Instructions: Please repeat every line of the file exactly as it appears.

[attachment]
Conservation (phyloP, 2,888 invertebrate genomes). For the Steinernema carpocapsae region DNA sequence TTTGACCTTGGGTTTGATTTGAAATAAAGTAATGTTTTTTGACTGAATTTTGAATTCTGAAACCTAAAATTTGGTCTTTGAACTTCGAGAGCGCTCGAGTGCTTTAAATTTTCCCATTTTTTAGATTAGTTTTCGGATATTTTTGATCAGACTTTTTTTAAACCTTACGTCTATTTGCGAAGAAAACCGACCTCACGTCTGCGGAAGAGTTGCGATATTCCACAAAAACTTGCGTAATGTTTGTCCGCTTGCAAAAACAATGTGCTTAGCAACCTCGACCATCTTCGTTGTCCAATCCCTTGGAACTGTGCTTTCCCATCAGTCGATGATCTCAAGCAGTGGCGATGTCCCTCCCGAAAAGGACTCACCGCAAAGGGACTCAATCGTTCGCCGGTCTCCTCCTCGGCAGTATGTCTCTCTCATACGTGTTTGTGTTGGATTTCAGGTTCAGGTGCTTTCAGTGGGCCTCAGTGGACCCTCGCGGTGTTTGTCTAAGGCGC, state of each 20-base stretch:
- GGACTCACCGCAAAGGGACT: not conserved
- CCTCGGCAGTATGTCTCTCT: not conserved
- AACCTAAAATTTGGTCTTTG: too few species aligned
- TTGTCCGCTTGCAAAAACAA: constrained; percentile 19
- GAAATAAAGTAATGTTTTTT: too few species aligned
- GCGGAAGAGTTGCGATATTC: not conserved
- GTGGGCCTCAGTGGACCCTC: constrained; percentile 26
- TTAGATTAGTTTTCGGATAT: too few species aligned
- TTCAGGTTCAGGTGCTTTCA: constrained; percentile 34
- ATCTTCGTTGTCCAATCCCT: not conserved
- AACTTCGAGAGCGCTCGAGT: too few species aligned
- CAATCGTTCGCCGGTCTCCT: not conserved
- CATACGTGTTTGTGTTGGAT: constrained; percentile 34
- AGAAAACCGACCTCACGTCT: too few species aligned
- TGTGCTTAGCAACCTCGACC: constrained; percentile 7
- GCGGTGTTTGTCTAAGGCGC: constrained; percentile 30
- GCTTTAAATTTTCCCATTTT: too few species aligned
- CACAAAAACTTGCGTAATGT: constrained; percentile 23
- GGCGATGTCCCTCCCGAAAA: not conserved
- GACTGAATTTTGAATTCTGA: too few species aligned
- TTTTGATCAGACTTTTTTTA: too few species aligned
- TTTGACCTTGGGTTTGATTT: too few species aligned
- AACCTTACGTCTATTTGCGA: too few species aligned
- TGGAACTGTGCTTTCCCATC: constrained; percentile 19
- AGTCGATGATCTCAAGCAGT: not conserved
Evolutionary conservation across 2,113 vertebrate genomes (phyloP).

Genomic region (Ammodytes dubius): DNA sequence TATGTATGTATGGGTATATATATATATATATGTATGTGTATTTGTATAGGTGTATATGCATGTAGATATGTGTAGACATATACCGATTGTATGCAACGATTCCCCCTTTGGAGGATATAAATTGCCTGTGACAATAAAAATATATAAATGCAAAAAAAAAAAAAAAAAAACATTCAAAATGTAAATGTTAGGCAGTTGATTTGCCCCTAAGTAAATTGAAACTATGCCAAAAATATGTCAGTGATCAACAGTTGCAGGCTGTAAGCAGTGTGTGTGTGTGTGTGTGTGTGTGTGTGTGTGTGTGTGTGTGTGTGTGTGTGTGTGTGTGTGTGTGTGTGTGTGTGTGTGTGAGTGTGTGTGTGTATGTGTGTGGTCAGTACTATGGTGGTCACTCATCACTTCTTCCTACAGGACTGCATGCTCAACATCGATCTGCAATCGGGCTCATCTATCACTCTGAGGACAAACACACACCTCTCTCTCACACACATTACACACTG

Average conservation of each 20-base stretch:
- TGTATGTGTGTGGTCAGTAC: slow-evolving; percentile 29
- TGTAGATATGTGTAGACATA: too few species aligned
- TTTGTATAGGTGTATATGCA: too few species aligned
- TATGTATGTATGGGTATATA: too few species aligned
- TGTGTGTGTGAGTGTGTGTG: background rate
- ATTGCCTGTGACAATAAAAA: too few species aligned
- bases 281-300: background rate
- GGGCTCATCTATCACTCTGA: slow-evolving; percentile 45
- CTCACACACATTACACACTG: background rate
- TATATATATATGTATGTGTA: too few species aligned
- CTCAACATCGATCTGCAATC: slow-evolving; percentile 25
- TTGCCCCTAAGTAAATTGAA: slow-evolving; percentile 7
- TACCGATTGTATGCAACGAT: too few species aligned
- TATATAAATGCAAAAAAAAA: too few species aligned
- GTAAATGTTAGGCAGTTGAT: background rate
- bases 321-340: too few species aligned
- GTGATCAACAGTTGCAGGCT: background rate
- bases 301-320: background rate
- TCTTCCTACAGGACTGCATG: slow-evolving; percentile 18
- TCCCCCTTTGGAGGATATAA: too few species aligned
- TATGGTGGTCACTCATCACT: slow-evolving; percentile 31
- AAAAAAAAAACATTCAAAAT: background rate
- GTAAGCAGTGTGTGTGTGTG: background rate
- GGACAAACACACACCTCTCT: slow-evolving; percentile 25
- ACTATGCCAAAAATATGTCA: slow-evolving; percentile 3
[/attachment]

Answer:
Conservation (phyloP, 2,888 invertebrate genomes). For the Steinernema carpocapsae region DNA sequence TTTGACCTTGGGTTTGATTTGAAATAAAGTAATGTTTTTTGACTGAATTTTGAATTCTGAAACCTAAAATTTGGTCTTTGAACTTCGAGAGCGCTCGAGTGCTTTAAATTTTCCCATTTTTTAGATTAGTTTTCGGATATTTTTGATCAGACTTTTTTTAAACCTTACGTCTATTTGCGAAGAAAACCGACCTCACGTCTGCGGAAGAGTTGCGATATTCCACAAAAACTTGCGTAATGTTTGTCCGCTTGCAAAAACAATGTGCTTAGCAACCTCGACCATCTTCGTTGTCCAATCCCTTGGAACTGTGCTTTCCCATCAGTCGATGATCTCAAGCAGTGGCGATGTCCCTCCCGAAAAGGACTCACCGCAAAGGGACTCAATCGTTCGCCGGTCTCCTCCTCGGCAGTATGTCTCTCTCATACGTGTTTGTGTTGGATTTCAGGTTCAGGTGCTTTCAGTGGGCCTCAGTGGACCCTCGCGGTGTTTGTCTAAGGCGC, state of each 20-base stretch:
- GGACTCACCGCAAAGGGACT: not conserved
- CCTCGGCAGTATGTCTCTCT: not conserved
- AACCTAAAATTTGGTCTTTG: too few species aligned
- TTGTCCGCTTGCAAAAACAA: constrained; percentile 19
- GAAATAAAGTAATGTTTTTT: too few species aligned
- GCGGAAGAGTTGCGATATTC: not conserved
- GTGGGCCTCAGTGGACCCTC: constrained; percentile 26
- TTAGATTAGTTTTCGGATAT: too few species aligned
- TTCAGGTTCAGGTGCTTTCA: constrained; percentile 34
- ATCTTCGTTGTCCAATCCCT: not conserved
- AACTTCGAGAGCGCTCGAGT: too few species aligned
- CAATCGTTCGCCGGTCTCCT: not conserved
- CATACGTGTTTGTGTTGGAT: constrained; percentile 34
- AGAAAACCGACCTCACGTCT: too few species aligned
- TGTGCTTAGCAACCTCGACC: constrained; percentile 7
- GCGGTGTTTGTCTAAGGCGC: constrained; percentile 30
- GCTTTAAATTTTCCCATTTT: too few species aligned
- CACAAAAACTTGCGTAATGT: constrained; percentile 23
- GGCGATGTCCCTCCCGAAAA: not conserved
- GACTGAATTTTGAATTCTGA: too few species aligned
- TTTTGATCAGACTTTTTTTA: too few species aligned
- TTTGACCTTGGGTTTGATTT: too few species aligned
- AACCTTACGTCTATTTGCGA: too few species aligned
- TGGAACTGTGCTTTCCCATC: constrained; percentile 19
- AGTCGATGATCTCAAGCAGT: not conserved
Evolutionary conservation across 2,113 vertebrate genomes (phyloP).

Genomic region (Ammodytes dubius): DNA sequence TATGTATGTATGGGTATATATATATATATATGTATGTGTATTTGTATAGGTGTATATGCATGTAGATATGTGTAGACATATACCGATTGTATGCAACGATTCCCCCTTTGGAGGATATAAATTGCCTGTGACAATAAAAATATATAAATGCAAAAAAAAAAAAAAAAAAACATTCAAAATGTAAATGTTAGGCAGTTGATTTGCCCCTAAGTAAATTGAAACTATGCCAAAAATATGTCAGTGATCAACAGTTGCAGGCTGTAAGCAGTGTGTGTGTGTGTGTGTGTGTGTGTGTGTGTGTGTGTGTGTGTGTGTGTGTGTGTGTGTGTGTGTGTGTGTGTGTGTGTGTGAGTGTGTGTGTGTATGTGTGTGGTCAGTACTATGGTGGTCACTCATCACTTCTTCCTACAGGACTGCATGCTCAACATCGATCTGCAATCGGGCTCATCTATCACTCTGAGGACAAACACACACCTCTCTCTCACACACATTACACACTG

Average conservation of each 20-base stretch:
- TGTATGTGTGTGGTCAGTAC: slow-evolving; percentile 29
- TGTAGATATGTGTAGACATA: too few species aligned
- TTTGTATAGGTGTATATGCA: too few species aligned
- TATGTATGTATGGGTATATA: too few species aligned
- TGTGTGTGTGAGTGTGTGTG: background rate
- ATTGCCTGTGACAATAAAAA: too few species aligned
- bases 281-300: background rate
- GGGCTCATCTATCACTCTGA: slow-evolving; percentile 45
- CTCACACACATTACACACTG: background rate
- TATATATATATGTATGTGTA: too few species aligned
- CTCAACATCGATCTGCAATC: slow-evolving; percentile 25
- TTGCCCCTAAGTAAATTGAA: slow-evolving; percentile 7
- TACCGATTGTATGCAACGAT: too few species aligned
- TATATAAATGCAAAAAAAAA: too few species aligned
- GTAAATGTTAGGCAGTTGAT: background rate
- bases 321-340: too few species aligned
- GTGATCAACAGTTGCAGGCT: background rate
- bases 301-320: background rate
- TCTTCCTACAGGACTGCATG: slow-evolving; percentile 18
- TCCCCCTTTGGAGGATATAA: too few species aligned
- TATGGTGGTCACTCATCACT: slow-evolving; percentile 31
- AAAAAAAAAACATTCAAAAT: background rate
- GTAAGCAGTGTGTGTGTGTG: background rate
- GGACAAACACACACCTCTCT: slow-evolving; percentile 25
- ACTATGCCAAAAATATGTCA: slow-evolving; percentile 3